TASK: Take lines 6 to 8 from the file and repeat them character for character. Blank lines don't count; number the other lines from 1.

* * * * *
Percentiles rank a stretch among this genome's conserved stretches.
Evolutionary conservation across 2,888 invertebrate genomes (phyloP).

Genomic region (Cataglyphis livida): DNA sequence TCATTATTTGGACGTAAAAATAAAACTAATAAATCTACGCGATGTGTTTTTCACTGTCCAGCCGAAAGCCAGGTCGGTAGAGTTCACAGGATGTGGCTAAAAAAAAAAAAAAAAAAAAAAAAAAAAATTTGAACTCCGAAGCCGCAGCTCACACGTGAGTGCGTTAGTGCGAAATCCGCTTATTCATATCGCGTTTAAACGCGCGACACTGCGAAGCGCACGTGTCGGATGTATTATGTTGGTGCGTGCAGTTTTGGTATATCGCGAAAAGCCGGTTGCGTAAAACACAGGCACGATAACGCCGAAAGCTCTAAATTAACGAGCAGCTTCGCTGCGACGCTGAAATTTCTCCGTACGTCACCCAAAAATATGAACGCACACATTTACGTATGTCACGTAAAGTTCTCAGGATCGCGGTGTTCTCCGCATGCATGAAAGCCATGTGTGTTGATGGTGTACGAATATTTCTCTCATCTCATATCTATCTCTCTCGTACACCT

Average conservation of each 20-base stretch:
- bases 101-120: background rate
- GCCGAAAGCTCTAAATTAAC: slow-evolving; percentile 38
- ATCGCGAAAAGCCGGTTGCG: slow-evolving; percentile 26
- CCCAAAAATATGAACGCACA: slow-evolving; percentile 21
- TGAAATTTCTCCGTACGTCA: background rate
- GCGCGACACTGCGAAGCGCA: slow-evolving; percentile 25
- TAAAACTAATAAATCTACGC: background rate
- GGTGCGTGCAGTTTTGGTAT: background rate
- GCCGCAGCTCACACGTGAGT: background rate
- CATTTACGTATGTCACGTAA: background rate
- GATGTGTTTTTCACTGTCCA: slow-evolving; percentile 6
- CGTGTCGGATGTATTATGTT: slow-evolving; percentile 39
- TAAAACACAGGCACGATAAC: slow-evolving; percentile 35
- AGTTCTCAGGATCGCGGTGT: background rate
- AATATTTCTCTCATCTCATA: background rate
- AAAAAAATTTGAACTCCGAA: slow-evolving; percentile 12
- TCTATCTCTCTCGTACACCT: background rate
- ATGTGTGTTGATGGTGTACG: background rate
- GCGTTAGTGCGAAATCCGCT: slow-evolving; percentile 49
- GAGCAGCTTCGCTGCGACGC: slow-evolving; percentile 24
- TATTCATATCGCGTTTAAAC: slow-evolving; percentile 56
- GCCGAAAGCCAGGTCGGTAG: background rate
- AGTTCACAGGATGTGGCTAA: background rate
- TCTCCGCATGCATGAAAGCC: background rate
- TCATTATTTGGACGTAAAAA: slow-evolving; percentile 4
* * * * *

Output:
- GCCGAAAGCTCTAAATTAAC: slow-evolving; percentile 38
- ATCGCGAAAAGCCGGTTGCG: slow-evolving; percentile 26
- CCCAAAAATATGAACGCACA: slow-evolving; percentile 21